While less common in this day and age, there was a time when many people could work on their own cars if there was a problem. Today, engines are computerized and require specialized training and tools in order to be fixed. When people did their own repairs, it was sometimes a trial and error process. One fix may have not completely eradicated the problem, but was a step in the right direction. Science operates the same way. A theory that is developed may work for a while, but then there are data that the theory cannot explain. This emerging data signifies the need for a newer and more inclusive theory.
Spectral Lines of Hydrogen
Bohr's model explains the spectral lines of the hydrogen atomic emission spectrum. While the electron of the atom remains in the ground state, its energy is unchanged. When the atom absorbs one or more quanta of energy, the electron moves from the ground state orbit to an excited state orbit that is further away. Energy levels are designated with the variable \(n\). The ground state is \(n=1\), the first excited state is \(n=2\), and so on. The energy that is gained by the atom is equal to the difference in energy between the two energy levels. When the atom relaxes back to a lower energy state, it releases energy that is again equal to the difference in energy of the two orbits (see below).
Bohr model of the atom: electron is shown transitioning from the \(n=3\) energy level to the \(n=2\) energy level. The photon of light that is emitted has a frequency that corresponds to the difference in energy between the two levels.
The change in energy, \(\Delta E\), then translates to light of a particular frequency being emitted according to the equation \(E = h \nu\). Recall that the atomic emission spectrum of hydrogen had spectral lines consisting of four different frequencies. This is explained in the Bohr model by the realization that the electron orbits are not equally spaced. As the energy increases further and further from the nucleus, the spacing between the levels gets smaller and smaller.
Based on the wavelengths of the spectral lines, Bohr was able to calculate the energies that the hydrogen electron would have in each of its allowed energy levels. He then mathematically showed which energy level transitions correspond to the spectral lines in the atomic emission spectrum (see below).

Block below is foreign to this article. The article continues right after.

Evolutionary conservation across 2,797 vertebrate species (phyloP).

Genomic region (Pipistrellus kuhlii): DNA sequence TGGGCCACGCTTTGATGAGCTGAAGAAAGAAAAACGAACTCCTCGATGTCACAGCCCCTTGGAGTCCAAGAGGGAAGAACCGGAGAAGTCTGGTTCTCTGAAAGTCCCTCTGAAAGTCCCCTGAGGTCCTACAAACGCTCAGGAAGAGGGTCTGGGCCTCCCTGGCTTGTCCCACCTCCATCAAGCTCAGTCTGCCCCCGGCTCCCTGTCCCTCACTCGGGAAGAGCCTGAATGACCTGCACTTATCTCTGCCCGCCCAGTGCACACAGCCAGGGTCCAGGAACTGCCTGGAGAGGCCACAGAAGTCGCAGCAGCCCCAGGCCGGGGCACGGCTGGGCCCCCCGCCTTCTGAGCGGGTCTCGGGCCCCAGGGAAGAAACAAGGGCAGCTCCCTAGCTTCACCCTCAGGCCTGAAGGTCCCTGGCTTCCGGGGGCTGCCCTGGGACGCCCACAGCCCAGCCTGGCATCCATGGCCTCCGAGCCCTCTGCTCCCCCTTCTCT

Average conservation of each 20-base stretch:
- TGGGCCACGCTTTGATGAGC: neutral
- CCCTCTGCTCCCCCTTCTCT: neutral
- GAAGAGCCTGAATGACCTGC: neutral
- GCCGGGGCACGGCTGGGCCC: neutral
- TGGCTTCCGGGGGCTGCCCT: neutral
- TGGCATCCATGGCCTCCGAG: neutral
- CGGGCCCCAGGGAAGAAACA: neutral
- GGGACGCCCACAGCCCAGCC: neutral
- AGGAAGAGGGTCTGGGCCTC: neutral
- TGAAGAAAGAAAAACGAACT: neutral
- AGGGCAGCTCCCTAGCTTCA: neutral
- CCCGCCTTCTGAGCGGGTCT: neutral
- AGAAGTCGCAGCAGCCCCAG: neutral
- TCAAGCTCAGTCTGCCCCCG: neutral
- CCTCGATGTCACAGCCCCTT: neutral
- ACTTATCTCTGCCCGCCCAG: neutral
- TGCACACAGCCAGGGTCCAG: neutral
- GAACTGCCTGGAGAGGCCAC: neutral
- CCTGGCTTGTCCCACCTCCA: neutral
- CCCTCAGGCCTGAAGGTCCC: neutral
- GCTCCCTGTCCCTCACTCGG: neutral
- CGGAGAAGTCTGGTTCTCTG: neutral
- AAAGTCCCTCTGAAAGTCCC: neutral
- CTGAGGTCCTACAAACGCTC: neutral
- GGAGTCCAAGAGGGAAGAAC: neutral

The electron energy level diagram for the hydrogen atom.
He found that the four visible spectral lines corresponded to transitions from higher energy levels down to the second energy level \(\left( n=2 \right)\). This is called the Balmer series. Transitions ending in the ground state \(\left( n=1 \right)\) are called the Lyman series, but the energies released are so large that the spectral lines are all in the ultraviolet region of the spectrum. The transitions called the Paschen series and the Brackett series both result in spectral lines in the infrared region, because the energies are too small.
Bohr's model was a tremendous success in explaining the spectrum of the hydrogen atom. Unfortunately, when the mathematics of the model were applied to atoms with more than one electron, it was not able to correctly predict the frequencies of the spectral lines. While Bohr's model represented a great advancement in the atomic model and the concept of electron transitions between energy levels is valid, improvements were needed in order to fully understand all atoms and their chemical behavior.
- Emission lines for hydrogen correspond to energy changes related to electron transitions.
- The Bohr model works only for the hydrogen atom.
Contributors and Attributions
CK-12 Foundation by Sharon Bewick, Richard Parsons, Therese Forsythe, Shonna Robinson, and Jean Dupon.